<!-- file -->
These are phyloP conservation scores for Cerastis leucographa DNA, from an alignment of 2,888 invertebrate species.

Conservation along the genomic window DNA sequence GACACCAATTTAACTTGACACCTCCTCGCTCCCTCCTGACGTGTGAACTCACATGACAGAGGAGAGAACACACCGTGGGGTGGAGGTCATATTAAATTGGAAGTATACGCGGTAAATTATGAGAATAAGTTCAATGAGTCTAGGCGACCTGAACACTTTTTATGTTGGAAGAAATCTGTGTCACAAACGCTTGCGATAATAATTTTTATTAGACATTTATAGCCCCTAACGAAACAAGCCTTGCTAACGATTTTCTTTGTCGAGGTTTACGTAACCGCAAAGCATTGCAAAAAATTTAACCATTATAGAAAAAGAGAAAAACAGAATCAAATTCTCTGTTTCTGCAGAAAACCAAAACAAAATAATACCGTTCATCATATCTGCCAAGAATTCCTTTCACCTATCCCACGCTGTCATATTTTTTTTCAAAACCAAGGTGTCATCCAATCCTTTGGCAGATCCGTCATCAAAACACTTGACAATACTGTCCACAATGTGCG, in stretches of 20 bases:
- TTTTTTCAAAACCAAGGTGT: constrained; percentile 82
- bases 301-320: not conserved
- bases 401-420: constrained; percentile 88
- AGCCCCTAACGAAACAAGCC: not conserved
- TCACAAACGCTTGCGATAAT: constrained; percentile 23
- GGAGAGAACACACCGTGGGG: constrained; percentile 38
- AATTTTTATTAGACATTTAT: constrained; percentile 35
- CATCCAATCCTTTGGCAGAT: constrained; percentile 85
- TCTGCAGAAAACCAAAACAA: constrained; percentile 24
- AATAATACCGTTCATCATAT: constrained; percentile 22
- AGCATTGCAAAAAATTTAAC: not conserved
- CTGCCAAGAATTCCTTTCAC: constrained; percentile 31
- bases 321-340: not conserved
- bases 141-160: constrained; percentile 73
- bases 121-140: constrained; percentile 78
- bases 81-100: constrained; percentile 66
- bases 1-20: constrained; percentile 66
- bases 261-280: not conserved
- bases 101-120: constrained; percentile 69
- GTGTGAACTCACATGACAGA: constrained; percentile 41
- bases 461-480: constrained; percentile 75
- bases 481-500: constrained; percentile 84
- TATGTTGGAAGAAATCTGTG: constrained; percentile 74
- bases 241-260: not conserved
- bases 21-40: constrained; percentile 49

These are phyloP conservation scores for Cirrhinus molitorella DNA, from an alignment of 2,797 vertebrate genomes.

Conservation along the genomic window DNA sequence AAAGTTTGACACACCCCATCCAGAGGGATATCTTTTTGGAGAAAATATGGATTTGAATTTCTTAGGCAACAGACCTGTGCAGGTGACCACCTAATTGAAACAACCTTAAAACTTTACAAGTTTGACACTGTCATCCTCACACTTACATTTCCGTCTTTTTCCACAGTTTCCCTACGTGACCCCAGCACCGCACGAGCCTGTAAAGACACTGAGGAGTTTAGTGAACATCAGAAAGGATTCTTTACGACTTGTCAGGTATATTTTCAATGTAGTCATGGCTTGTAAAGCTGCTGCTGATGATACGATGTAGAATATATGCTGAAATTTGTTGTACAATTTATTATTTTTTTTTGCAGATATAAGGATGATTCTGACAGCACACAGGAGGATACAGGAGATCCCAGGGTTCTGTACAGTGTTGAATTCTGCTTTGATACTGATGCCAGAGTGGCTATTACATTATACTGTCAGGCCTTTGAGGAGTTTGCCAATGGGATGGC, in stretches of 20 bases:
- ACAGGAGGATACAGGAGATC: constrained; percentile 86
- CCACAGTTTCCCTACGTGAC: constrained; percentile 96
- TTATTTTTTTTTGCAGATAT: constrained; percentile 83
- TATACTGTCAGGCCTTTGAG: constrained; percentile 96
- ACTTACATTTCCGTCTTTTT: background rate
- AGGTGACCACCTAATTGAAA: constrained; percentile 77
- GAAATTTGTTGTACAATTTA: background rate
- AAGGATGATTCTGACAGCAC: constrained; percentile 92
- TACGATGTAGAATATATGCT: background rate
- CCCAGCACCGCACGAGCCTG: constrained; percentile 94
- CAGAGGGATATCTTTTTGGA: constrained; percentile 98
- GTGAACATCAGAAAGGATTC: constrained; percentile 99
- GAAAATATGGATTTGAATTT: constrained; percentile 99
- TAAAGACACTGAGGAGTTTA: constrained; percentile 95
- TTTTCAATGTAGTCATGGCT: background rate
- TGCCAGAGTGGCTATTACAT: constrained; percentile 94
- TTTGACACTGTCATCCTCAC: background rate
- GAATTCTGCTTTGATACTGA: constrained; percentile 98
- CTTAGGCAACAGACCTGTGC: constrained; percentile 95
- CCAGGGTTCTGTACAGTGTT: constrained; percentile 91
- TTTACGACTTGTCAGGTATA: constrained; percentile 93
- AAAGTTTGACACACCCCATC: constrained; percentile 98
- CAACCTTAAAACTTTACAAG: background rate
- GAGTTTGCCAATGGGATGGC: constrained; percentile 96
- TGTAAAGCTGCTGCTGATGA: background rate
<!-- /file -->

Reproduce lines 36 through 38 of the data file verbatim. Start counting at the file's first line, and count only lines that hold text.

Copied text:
- GAAATTTGTTGTACAATTTA: background rate
- AAGGATGATTCTGACAGCAC: constrained; percentile 92
- TACGATGTAGAATATATGCT: background rate